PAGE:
Barbault wijdt een paar bladzijden aan de verschillende geboortetijden die in gebruik zijn, maar hij eindigt de introductie
met (p. 6):
In fact it would be more accurate to say "in the 11th
hour". This would bring us closer to the "unofficial"
source of the Memorial of Sainte Hélène of Las
Cases, with the advantages of memories from picturesques tales
of Napoleon's delivery:'
was born on the 15th of August 1769, the day of the Assumption,
around noun. His mother, a strong woman, both physically and
morally, who participated in the war while pregnant with him,
wanted to go to mass because of the solemnity of the day.
She had to come back quickly and didn't even have time to
reach her bedroom and laid her newborn on one of those old
antique carpets with great characters, those heroes from legend
or may be from the Illiad: there was Napoleon."
His mother, Letizia, explained away the romantic decoration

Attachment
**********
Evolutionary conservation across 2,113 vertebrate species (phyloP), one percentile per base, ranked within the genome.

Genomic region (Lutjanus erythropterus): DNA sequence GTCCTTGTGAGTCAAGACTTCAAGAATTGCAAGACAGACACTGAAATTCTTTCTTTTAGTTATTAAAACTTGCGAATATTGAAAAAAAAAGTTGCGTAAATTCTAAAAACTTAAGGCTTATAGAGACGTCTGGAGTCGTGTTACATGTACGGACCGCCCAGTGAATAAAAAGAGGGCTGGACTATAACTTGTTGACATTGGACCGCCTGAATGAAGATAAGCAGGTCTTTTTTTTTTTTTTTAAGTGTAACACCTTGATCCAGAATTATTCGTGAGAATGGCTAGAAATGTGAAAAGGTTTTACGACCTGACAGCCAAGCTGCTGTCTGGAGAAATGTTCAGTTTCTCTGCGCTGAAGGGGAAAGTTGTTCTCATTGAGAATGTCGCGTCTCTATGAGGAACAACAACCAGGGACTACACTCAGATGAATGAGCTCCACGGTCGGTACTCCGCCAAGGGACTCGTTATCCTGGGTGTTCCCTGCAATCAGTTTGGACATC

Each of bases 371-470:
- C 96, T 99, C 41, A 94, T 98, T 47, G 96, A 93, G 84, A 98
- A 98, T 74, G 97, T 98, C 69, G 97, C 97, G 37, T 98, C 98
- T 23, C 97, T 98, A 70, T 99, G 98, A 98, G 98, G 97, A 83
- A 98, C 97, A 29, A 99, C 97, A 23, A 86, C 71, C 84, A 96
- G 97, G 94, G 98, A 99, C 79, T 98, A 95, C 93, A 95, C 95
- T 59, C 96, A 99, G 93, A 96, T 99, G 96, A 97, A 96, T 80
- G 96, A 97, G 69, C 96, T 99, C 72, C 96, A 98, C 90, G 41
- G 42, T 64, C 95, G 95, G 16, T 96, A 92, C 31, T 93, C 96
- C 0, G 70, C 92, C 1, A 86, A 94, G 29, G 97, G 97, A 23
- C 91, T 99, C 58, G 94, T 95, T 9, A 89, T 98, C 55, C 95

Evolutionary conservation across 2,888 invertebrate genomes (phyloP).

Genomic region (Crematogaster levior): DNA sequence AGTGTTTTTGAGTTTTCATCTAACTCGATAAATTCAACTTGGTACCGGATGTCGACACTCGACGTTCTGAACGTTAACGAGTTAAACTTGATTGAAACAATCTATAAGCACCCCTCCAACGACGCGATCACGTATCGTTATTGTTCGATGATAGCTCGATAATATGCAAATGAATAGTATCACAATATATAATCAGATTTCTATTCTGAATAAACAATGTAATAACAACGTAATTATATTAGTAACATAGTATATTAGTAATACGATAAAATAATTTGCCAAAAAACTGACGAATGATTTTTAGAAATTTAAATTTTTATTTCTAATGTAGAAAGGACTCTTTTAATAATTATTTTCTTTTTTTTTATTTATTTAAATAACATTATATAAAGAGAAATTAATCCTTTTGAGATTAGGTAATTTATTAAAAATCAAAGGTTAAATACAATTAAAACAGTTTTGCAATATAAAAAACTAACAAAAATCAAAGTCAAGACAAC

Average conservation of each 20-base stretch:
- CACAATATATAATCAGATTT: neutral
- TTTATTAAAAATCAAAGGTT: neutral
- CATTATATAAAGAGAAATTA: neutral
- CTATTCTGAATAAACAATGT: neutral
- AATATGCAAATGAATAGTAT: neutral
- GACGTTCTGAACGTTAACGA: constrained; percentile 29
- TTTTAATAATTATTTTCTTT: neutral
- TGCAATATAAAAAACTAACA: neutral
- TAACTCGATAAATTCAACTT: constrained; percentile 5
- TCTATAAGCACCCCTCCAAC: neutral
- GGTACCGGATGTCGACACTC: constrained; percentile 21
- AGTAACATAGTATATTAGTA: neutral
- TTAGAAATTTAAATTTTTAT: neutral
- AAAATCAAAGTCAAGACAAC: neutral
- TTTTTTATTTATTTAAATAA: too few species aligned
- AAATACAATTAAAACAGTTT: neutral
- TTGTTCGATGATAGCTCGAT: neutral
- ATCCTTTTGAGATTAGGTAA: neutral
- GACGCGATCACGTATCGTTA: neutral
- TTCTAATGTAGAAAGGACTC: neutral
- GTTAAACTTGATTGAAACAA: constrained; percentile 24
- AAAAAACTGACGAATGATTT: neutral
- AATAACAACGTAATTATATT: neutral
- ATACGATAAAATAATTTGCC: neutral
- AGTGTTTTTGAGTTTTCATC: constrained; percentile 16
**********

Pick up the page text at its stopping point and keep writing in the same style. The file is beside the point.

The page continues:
"It is a tall tale to have him born on the head of Caesar:
he did not need it. We had no carpets in our Corsica houses."
But the rest of the story stays the same:"When arriving
at home - it was around noun- she had no time to go up to her
bed... and gave birth almost immediately." (André
Castelot in his Bonaparte, Academic Library Perrin 1967).
And we still have other statements on this birth:
"With the help of her sister-in-law Gertruda Paravicini - her husbands'sister
- she went back home hastily to her house on Malerba Street.
As soon as she arrived, she had no time to go up to her bedroom:
she made her way to the sitting room, laid down on a green counch
and almost immediately gave birth with the help of her sister
in law who acted as a midwife. It was around noun. (André
Castelot, "Madame Mère" in his Histoire
insolite. Academic Library Perrin 1982.)"